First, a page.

Expensive Knives

Higonokami knife
My Higonokami knife. Prices on these start at $47.00.

When it comes to higher-priced knives, you can get them pretty much anywhere. Appearance-wise, they come in a range from Plain Jane just get the job done to Fancy Fred off to an office party.


  • ✅ Aesthetically pleasing conversation-starters.
  • ✅ Built with premium materials for durability and edge retention.
  • ✅ Not usually easily broken/damaged.
  • ✅ Brand recognition.


  • ❌ Less easily purchased due to the higher price point.
  • ❌ Less easily replaced if lost/stolen/broken.

Brand Name vs. No Name Knives: Use vs. Abuse

Most, if not all my knives are ‘no name’ knives – meaning they’re branded but the brand is difficult or impossible to find outside of certain shopping centers.

They don’t have the kind of recognition that Gerber, Cold Steel, or CRKT enjoy and don’t really have warranties on them – if they break, I have to buy new knives. With that said, I don’t really go for brands; I go for what I like.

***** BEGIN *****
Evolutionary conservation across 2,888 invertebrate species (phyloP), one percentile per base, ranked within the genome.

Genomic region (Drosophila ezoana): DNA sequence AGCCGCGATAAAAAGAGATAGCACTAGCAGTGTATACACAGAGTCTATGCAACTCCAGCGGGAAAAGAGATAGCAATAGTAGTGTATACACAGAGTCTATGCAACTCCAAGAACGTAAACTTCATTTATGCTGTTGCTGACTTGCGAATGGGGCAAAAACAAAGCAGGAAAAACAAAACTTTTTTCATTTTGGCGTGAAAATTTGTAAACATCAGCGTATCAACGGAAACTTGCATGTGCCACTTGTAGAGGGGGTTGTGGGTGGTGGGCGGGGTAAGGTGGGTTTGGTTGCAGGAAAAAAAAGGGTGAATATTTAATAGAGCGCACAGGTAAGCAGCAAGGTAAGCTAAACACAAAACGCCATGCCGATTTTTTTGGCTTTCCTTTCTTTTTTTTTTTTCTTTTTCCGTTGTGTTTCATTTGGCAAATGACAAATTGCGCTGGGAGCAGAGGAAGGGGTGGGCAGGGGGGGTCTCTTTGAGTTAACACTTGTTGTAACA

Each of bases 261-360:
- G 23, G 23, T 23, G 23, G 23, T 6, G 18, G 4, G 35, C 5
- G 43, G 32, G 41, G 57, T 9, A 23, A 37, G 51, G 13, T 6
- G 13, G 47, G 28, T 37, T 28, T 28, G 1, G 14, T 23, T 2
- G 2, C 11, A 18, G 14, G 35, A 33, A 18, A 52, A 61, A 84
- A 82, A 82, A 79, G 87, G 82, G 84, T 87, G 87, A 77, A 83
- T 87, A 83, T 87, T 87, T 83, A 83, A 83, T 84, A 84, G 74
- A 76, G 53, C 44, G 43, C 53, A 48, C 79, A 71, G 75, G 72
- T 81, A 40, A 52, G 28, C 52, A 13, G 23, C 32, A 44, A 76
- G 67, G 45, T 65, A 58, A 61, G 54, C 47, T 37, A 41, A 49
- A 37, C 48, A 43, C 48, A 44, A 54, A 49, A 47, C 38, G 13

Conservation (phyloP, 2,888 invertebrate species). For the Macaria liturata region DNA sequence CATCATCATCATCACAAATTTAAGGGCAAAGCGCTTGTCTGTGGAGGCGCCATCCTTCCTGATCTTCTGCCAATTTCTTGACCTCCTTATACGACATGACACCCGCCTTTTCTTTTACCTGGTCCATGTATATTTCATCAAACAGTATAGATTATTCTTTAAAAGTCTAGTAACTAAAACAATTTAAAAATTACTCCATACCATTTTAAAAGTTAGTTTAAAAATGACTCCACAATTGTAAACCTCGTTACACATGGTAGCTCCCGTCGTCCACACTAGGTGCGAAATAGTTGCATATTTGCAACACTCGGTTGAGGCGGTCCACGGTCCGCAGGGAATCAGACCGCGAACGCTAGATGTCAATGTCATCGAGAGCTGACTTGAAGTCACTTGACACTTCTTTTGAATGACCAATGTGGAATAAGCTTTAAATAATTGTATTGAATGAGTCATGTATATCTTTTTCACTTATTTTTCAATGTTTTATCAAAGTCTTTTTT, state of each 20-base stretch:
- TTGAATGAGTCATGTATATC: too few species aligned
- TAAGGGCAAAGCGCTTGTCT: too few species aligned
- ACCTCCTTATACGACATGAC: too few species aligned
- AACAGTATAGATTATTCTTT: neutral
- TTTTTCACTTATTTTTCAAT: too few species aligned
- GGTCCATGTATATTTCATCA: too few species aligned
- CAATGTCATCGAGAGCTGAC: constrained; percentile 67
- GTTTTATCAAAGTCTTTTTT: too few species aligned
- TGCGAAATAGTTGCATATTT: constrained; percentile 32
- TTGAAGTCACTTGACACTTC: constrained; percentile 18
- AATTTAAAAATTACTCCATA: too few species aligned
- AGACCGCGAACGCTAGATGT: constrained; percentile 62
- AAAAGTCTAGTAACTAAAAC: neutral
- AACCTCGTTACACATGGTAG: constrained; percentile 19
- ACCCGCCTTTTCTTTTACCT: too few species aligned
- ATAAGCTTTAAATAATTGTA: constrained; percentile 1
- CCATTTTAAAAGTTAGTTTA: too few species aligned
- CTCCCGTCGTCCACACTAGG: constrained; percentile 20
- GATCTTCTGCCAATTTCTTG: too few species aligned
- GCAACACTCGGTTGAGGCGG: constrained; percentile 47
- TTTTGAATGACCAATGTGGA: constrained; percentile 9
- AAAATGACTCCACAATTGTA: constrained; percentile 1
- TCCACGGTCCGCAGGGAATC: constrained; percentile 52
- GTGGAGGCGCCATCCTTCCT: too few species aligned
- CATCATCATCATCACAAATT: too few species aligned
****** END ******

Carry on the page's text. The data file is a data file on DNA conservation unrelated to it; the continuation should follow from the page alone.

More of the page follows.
Brand names like Gerber and Cold Steel have good reputations and their knives are generally well-made – they also have warranties on their knives. They are also expensive here in SA which is why I typically trawl flea markets for knives and see if I can find a recognizable brand.

I’m also not torturing my knives, they do only what they are built for and when they’re not in use they’re either in my knife box or, if I’m carrying them, in my pocket.

I’m not snapping blades left and right trying to pry open a jar of mayonnaise (seriously, who does that?) or trying to chop through a railroad log (looking at you Jay Nielson).

With that in mind, I don’t necessarily need a fancy, expensive knife with titanium and Damascus steel with a myriad of colors on the handle and clip.

The Final Answer is…

So, the final answer is yes, but it’s also no… sheesh, I sound like Mel Brooks, don’t I? It depends, expensive knives are typically made of high-quality materials meant to take a beating.

If you need something that will go through hell and high water and keep coming back for more (like a survival knife) then you want the best quality available which may cost more than a few gold pieces.